Yesterday I was reminded of a story that came out in January of last year about a waiter who refused to serve a family because of their mean comments towards a child in the restaurant with Down syndrome. The comment was that the boy, who was five, and other special needs children “need to be special somewhere else.” 

This type of story is all too common in today’s society. People make comments about others without realizing or understanding the harm that they can cause to others. In this case, the family with the Down syndrome boy was just trying to enjoy a meal, and he was acting as any five-year-old. 

Understandably, we all make mistakes and say things we shouldn’t, but we need to be more aware of how what we say can affect those around us, whether we realize it or not. By choosing our words wisely we can avoid situations like the one above. The family was most likely more annoyed by the fact that the child was making noises. Instead of stating that his Down syndrome or special need was bothering them, they could have said that his noises were a disruption to their dinner. This would have left everything in a more agreeable situation than what actually happened.

Hindsight 20/20, everything can be avoided, but if we think before we speak we can keep ourselves from being or putting others in awkward positions. The things we say can create problems in our society and workplaces. By being aware of those around us and choosing our words wisely, we can create a more inclusive environment for all.

Diversity Lacking in Entertainment

By Danniella Banks

Recently, the focus of those in the field of diversity and inclusion has been on the tech industry. With Google, Facebook, Twitter and others releasing company demographics, you might have missed the other data that has come out about the diversity of the entertainment industry, mostly TV and film.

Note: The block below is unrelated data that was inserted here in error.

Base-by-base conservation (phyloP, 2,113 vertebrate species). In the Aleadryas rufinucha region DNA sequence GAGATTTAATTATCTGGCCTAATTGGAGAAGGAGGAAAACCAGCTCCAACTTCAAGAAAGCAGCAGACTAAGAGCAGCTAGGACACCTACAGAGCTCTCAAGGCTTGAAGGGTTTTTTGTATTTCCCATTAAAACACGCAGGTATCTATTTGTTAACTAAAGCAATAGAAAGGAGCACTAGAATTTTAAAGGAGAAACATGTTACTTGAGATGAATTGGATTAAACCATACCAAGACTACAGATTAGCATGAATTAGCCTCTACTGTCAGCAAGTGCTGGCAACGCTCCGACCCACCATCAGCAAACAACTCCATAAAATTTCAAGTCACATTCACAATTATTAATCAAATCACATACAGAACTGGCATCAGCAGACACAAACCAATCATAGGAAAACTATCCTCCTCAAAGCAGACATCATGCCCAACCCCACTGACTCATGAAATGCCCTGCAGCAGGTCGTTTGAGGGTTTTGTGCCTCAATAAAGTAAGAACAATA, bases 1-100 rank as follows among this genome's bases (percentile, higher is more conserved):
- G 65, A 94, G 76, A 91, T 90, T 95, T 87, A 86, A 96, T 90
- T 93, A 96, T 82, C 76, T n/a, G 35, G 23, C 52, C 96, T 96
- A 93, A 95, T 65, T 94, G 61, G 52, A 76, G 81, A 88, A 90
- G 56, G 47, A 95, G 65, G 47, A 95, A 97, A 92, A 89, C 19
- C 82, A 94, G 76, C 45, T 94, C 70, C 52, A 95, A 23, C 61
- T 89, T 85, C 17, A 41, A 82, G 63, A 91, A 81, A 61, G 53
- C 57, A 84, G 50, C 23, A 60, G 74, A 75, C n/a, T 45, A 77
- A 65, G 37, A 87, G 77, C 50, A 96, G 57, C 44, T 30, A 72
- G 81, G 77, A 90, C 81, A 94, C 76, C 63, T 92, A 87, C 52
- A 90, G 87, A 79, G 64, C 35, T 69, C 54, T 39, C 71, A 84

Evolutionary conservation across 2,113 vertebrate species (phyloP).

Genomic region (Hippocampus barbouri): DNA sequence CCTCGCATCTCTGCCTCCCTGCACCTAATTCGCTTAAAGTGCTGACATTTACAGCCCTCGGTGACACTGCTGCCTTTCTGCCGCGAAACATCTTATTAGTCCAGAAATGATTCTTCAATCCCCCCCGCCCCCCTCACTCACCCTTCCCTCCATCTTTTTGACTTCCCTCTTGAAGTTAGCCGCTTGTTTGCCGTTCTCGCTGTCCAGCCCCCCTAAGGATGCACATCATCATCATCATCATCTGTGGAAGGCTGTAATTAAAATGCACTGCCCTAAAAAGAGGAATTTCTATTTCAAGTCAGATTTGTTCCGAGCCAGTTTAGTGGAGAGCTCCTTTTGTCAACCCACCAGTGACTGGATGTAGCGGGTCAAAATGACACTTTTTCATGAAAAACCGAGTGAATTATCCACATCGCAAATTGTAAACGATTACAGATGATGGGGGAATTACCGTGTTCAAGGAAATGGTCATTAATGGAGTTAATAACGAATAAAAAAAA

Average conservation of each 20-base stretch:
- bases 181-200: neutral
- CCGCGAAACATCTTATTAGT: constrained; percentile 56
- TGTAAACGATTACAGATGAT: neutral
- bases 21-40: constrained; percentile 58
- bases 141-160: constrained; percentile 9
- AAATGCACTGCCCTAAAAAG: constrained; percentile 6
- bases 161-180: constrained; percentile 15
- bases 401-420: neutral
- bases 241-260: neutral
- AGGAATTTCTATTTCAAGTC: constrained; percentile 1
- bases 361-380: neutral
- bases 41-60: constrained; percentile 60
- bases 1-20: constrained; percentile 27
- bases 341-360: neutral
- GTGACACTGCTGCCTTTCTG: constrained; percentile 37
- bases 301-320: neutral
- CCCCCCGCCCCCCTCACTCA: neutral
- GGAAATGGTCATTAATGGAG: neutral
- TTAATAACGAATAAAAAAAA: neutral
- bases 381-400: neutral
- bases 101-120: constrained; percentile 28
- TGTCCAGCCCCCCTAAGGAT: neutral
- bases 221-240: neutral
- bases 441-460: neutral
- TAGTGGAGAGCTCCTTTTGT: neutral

USC Anneberg completed a study on the film industry and its inclusion of actors and actresses from various racial and ethnic backgrounds. What they found probably wasn’t all that shocking to anyone who watches American movies. Hispanics and Latinos are the most underrepresented in speaking parts, followed by African Americans. Think of the last movie you saw from the past five years? The chances that it had a lead role portrayed by a Hispanic, Latino or African American is slim to none, and many of them probably didn’t have a character with a speaking role from one of these groups.

One plus side, Broadway has cast its first African American Phantom of the Opera and Cinderella. These castings have excited many in the entertainment industry, but they still have a long way to go.

With the new data that USC Anneberg reported, it will be interesting to see if there will be any changes made in the near future to cast more Hispanics and Latinos in movies as lead characters, or at least characters with a speaking role. Hopefully, if changes are made, it is because the actor or actress truly deserves the job, and not because of their race or ethnicity. No matter what happens, it will definitely be interesting to see the what comes out of this new data.

 

 

Expanding the Value of Diversity and Inclusion

By Leah Smiley, CDE

 

Today the Associated Press (AP) reported that the “Wealth Gap is Slowing U.S. Economic Growth“.  The AP asserts,  “Part of the problem is that educational achievement has stalled in recent decades. More schooling usually translates into higher wages. S&P estimates that the U.S. economy would grow annually by an additional half a percentage point—or $105 billion—over the next five years, if the average the American worker had completed just one more year of school.”

From my perspective, there are two issues going on here: (1) the schools are more diverse than ever before, and too many of us have become complacent with a lower standard of performance within “inner-city” schools. For example, look at the number of school districts around America that are in fiscal distress:

  • The Chicago Tribune reports that 121 school districts are in poor to dire financial shape, with 62% operating in deficit spending